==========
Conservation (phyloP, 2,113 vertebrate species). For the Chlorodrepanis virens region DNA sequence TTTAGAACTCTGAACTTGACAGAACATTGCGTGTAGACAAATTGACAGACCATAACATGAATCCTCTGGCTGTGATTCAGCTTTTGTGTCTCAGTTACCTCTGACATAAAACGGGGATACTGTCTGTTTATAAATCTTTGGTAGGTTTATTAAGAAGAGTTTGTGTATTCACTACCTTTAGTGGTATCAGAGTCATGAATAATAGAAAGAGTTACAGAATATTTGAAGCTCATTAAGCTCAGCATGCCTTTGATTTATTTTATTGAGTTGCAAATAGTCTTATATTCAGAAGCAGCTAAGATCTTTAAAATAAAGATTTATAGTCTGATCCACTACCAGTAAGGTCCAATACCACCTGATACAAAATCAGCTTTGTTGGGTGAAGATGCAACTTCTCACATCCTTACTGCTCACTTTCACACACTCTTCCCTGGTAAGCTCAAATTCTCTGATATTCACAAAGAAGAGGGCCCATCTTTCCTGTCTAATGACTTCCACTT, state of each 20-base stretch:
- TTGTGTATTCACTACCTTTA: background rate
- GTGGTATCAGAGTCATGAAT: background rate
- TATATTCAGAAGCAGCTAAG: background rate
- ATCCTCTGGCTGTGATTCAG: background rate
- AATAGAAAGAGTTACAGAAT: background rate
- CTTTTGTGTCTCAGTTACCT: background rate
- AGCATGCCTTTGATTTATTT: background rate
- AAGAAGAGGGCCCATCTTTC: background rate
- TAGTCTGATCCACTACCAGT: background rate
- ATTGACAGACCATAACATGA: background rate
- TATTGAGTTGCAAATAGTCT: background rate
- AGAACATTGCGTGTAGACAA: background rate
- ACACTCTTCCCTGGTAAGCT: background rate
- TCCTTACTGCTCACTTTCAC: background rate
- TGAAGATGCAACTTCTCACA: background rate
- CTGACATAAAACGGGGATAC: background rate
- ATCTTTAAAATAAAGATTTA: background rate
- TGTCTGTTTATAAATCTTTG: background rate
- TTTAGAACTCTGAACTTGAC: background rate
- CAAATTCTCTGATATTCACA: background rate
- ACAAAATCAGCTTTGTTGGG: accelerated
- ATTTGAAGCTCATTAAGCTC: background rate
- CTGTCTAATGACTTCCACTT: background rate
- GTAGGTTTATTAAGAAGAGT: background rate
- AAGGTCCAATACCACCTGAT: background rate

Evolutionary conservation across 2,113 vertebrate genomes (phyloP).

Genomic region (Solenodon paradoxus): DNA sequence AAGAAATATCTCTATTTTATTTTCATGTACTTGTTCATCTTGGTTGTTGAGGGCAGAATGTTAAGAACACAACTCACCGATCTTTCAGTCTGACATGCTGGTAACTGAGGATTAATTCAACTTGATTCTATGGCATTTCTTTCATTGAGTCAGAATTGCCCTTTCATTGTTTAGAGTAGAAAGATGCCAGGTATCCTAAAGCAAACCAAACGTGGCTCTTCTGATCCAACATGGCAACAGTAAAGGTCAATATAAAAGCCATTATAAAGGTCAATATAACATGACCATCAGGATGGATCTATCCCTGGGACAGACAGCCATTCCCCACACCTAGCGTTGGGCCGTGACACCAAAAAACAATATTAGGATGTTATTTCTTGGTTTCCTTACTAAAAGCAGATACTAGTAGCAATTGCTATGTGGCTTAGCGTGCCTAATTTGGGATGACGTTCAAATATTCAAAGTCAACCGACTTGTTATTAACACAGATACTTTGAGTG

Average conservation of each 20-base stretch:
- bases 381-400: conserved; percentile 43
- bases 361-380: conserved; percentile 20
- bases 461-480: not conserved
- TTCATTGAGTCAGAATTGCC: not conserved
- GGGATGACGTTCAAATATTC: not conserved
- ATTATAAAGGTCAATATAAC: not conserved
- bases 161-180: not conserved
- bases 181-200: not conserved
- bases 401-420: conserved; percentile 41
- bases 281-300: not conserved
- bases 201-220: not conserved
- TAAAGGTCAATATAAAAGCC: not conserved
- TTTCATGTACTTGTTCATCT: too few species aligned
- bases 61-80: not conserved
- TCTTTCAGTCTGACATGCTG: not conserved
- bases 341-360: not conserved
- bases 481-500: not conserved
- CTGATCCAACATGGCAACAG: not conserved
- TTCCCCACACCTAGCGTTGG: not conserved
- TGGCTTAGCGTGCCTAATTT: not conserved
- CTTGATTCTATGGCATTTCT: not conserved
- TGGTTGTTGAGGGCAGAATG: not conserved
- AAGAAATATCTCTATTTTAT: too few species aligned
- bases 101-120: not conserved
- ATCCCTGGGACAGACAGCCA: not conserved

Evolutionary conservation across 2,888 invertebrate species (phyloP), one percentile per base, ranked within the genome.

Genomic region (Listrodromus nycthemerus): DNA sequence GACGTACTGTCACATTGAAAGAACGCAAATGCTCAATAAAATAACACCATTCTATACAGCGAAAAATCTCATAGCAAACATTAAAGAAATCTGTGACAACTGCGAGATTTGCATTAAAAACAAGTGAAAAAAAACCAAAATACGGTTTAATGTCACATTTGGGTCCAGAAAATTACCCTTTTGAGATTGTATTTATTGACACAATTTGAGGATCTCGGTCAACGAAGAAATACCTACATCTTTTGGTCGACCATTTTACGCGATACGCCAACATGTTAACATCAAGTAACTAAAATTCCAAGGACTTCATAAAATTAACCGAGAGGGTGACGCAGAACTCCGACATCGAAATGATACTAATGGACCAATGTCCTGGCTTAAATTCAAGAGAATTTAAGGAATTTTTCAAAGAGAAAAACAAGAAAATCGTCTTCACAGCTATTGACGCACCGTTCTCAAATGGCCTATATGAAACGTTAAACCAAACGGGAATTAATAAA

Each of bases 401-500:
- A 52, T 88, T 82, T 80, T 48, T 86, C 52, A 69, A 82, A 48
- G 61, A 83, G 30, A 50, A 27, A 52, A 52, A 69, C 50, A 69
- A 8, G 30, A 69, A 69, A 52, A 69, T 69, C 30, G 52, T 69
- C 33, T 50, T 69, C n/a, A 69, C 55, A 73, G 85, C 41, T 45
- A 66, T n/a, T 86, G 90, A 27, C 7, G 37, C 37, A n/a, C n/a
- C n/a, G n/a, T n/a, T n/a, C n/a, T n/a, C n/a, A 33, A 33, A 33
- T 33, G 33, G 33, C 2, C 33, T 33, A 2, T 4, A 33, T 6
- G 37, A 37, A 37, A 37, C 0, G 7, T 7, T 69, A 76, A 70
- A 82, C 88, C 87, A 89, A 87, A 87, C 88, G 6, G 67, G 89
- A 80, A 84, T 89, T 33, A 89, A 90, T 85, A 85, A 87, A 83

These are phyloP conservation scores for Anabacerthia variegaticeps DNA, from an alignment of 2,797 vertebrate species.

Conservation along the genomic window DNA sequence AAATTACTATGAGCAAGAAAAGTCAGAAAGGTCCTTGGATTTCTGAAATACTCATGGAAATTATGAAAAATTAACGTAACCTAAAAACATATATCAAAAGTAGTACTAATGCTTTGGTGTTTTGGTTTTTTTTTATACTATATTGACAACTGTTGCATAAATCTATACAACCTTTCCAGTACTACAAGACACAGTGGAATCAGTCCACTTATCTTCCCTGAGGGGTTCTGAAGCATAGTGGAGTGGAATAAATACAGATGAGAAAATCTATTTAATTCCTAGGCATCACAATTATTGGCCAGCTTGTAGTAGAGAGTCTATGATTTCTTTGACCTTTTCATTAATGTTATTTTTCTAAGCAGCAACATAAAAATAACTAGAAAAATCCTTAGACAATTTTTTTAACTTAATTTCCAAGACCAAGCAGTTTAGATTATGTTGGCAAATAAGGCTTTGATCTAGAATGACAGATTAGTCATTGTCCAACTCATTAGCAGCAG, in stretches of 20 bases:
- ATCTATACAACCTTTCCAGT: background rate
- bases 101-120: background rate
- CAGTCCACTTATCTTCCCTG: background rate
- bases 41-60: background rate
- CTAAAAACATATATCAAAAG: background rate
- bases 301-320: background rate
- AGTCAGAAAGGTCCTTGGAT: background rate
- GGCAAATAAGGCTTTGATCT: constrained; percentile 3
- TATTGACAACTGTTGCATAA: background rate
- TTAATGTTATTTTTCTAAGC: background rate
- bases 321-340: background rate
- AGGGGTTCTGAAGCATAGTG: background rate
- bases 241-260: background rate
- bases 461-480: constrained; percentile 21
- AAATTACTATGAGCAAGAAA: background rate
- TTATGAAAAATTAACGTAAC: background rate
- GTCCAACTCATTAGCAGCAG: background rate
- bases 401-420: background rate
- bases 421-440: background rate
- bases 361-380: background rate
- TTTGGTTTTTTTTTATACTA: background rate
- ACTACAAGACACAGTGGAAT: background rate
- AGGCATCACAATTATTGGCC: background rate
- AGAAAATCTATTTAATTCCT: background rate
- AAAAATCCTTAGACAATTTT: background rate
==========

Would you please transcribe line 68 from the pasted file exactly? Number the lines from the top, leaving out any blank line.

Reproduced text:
These are phyloP conservation scores for Anabacerthia variegaticeps DNA, from an alignment of 2,797 vertebrate species.